Those are interesting because they take the game’s basic Arkham Asylum/City combat formula and tailor it more to Spidey. It’s worth noting that the game starting in an asylum only shines a brighter light on the combat’s shortcomings. One button punches, another dodges, one shoots web blasts, while one shoulder allows you to web swing and another to do a web rush to another locale or fling a fist towards an enemy. You’ve also got stealth takedowns and some pretty sweet strike combos that finish off with wacky lucha libre moves. The striking is done well, but anything requiring stealth is hurt by the camera going wherever it wants, and forcing you to figure out where you are at all times in close quarters. This is also an issue when using the trigger button-activated fleeing technique since it just flies you frantically towards one direction making it even harder to get your bearings. If you’re in an open area, combat is fine, but if you’re not, it can become troublesome.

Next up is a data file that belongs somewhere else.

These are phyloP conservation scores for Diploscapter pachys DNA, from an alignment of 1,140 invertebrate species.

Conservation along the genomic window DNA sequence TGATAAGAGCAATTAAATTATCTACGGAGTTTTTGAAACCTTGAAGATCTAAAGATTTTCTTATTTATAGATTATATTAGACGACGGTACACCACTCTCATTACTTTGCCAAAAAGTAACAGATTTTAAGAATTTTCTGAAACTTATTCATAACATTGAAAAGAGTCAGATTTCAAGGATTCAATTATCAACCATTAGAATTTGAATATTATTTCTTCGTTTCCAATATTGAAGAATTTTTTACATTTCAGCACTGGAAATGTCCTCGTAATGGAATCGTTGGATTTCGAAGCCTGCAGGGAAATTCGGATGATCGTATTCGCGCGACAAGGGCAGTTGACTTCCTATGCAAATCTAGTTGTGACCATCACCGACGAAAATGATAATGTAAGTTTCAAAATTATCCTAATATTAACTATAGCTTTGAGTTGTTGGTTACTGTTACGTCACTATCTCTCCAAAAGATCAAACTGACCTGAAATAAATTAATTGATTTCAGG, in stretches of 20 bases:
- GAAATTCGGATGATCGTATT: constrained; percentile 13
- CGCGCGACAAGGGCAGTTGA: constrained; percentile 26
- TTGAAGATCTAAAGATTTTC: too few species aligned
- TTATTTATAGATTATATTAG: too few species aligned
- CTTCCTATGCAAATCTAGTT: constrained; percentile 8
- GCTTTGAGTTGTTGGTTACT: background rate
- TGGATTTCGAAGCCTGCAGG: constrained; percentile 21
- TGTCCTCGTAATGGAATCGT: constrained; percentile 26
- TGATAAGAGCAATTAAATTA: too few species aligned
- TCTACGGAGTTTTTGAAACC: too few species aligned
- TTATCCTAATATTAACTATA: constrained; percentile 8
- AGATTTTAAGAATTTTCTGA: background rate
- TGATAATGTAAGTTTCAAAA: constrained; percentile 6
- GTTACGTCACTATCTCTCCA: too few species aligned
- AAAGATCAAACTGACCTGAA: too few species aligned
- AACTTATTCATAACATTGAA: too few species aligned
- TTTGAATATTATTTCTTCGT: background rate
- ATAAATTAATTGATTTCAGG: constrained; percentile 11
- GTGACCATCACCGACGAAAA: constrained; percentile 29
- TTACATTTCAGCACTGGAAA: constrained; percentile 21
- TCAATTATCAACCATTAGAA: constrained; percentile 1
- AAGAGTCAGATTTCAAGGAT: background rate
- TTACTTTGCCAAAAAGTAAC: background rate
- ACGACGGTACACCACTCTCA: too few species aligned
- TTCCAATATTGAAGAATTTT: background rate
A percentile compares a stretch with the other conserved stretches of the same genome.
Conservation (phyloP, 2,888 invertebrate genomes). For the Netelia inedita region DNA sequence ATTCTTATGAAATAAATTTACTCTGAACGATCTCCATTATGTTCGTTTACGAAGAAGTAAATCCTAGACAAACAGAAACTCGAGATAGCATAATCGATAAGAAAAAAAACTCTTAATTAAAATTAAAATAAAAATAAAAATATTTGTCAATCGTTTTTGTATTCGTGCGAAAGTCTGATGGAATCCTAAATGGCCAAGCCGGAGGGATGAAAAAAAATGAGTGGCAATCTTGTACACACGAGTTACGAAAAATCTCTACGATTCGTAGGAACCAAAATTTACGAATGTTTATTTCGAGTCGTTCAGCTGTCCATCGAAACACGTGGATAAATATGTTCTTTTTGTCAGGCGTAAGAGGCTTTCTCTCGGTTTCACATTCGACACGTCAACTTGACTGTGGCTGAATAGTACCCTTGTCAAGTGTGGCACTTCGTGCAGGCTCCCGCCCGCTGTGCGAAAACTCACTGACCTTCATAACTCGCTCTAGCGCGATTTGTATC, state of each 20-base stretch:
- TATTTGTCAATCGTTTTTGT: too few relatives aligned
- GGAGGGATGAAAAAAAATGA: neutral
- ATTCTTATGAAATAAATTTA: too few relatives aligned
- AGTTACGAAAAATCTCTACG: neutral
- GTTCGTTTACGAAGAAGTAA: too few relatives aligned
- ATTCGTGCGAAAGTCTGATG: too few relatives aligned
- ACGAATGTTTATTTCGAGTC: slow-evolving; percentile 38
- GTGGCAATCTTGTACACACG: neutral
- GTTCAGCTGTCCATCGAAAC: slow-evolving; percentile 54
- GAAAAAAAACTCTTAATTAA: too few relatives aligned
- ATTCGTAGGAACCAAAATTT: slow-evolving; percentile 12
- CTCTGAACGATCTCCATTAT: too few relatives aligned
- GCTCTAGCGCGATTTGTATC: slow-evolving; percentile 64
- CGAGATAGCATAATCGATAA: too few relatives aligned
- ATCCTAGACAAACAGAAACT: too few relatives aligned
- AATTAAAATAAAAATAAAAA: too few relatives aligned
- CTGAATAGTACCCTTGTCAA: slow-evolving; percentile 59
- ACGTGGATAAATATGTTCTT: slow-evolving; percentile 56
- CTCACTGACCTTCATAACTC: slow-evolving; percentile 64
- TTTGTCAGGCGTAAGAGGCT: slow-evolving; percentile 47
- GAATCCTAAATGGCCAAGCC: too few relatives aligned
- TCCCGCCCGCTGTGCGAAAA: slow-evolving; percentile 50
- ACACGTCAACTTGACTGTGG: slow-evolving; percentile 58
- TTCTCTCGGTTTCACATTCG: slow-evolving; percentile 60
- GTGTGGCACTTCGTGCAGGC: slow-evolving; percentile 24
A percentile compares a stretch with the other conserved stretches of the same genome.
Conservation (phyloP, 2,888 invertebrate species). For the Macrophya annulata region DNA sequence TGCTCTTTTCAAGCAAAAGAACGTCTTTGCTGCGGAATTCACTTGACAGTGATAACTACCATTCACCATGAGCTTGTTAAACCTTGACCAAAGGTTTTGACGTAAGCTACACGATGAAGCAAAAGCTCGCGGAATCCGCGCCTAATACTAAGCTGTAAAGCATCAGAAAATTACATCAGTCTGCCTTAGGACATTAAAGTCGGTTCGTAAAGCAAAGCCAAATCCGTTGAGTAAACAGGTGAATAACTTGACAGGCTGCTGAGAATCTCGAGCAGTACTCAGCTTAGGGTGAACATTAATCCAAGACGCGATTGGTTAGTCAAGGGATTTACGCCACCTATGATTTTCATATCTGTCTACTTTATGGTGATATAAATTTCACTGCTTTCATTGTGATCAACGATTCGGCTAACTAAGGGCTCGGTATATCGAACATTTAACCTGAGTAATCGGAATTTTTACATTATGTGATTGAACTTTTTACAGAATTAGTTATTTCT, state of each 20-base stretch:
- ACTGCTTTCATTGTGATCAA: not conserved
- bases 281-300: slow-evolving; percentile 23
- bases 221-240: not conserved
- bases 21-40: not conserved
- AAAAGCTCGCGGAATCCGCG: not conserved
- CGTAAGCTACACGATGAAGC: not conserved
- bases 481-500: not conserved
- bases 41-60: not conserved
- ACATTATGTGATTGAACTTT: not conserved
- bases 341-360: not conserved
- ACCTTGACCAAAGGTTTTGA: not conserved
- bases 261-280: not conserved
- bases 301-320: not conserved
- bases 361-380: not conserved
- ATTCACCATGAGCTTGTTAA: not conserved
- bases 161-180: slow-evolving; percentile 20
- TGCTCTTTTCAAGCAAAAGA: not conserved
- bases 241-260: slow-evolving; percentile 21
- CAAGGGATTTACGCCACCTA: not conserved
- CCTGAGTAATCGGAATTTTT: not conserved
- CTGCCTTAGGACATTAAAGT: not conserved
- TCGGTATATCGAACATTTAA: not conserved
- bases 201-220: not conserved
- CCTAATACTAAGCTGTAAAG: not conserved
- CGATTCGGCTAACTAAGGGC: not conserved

The formulaic feel to the battles gets kind of old quickly, even with some side missions like photography, Xtreme sports photography with Bruce Campbell (which is awesome largely due to Bruce being a goofball), swinging around to save infected people, stopping robberies, car chases, and sometimes placing tracking devices on antennas. You’ve got a few things to do to keep you busy outside of the main game, but they all work to either sharpen your skills, or help you farm XP for upgrades. You’ll need those during some of the game’s tougher moments.